A war of words has now broken out — of sorts, since no one of the Vatican side of the argument is speaking at all. Renowned ecologist Fr. Seán McDonagh, a member of the priests’ association’s leadership team, accused the Holy See of “outrageous” behavior in silencing of the clerics.
He accused the Vatican of “throwing a fatwa” at the priests and said that some of Rome’s recent actions were like a return to the Inquisition.
“This isn’t the time for heresy-hunting,” he warned.
The association has rallied behind Flannery, insisting, “This intervention is unfair, unwarranted and unwise.”
The association has also resisted attempts to cast it simply as a liberal pressure group. “The issues surfaced by the ACP since its foundation less than two years ago and by Tony Flannery as part of the leadership team are not an attack on or a rejection of the fundamental teachings of the Church. Rather they are an important reflection by an association of over 800 Irish priests — who have given long service to the Catholic Church in Ireland — on issues surfacing in parishes all over the country,” the group said in a statement.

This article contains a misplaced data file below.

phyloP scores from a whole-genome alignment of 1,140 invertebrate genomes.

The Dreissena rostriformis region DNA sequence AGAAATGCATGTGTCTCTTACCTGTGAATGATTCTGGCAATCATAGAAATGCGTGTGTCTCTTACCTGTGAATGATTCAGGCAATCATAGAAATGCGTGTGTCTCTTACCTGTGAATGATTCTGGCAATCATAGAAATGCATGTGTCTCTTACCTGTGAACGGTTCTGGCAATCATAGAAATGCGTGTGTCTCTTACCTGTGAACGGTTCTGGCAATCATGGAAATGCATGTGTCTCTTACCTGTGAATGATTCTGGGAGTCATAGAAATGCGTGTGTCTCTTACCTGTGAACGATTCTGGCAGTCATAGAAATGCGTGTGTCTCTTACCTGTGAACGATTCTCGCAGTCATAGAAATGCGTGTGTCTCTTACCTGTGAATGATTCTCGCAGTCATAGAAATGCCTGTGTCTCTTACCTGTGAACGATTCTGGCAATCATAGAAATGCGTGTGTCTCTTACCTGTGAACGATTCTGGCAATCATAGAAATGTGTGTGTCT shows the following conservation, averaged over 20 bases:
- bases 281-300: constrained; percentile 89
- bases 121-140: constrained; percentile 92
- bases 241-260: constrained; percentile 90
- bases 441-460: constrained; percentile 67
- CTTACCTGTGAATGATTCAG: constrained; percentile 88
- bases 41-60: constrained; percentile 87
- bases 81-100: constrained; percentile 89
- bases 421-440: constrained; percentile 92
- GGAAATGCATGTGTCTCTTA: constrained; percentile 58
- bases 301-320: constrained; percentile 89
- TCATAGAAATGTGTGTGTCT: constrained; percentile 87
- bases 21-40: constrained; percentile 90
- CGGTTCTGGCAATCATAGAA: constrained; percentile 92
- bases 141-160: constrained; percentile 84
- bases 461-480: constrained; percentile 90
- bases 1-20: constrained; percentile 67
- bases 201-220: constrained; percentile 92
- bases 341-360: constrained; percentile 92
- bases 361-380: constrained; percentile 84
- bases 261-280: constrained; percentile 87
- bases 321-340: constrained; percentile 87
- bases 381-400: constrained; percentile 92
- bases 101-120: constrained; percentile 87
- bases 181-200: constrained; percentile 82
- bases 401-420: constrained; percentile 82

A recent survey commissioned by the association seems to demonstrate that the priests are not the Irish church’s only restive members. While weekly Mass attendance is still relatively high, three out of four people who identify themselves as Catholic say they find the church’s teaching on sexuality “irrelevant.”
The survey — conducted by the respected research association Amarach — also showed that almost 90 percent of those surveyed believe that divorced or separated Catholics in a stable second relationship ought to be able to receive Communion at Mass.
The figures were compiled from a sample of 1,000 Catholics and, according to researchers, have a margin of error of plus or minus 3 percentage points.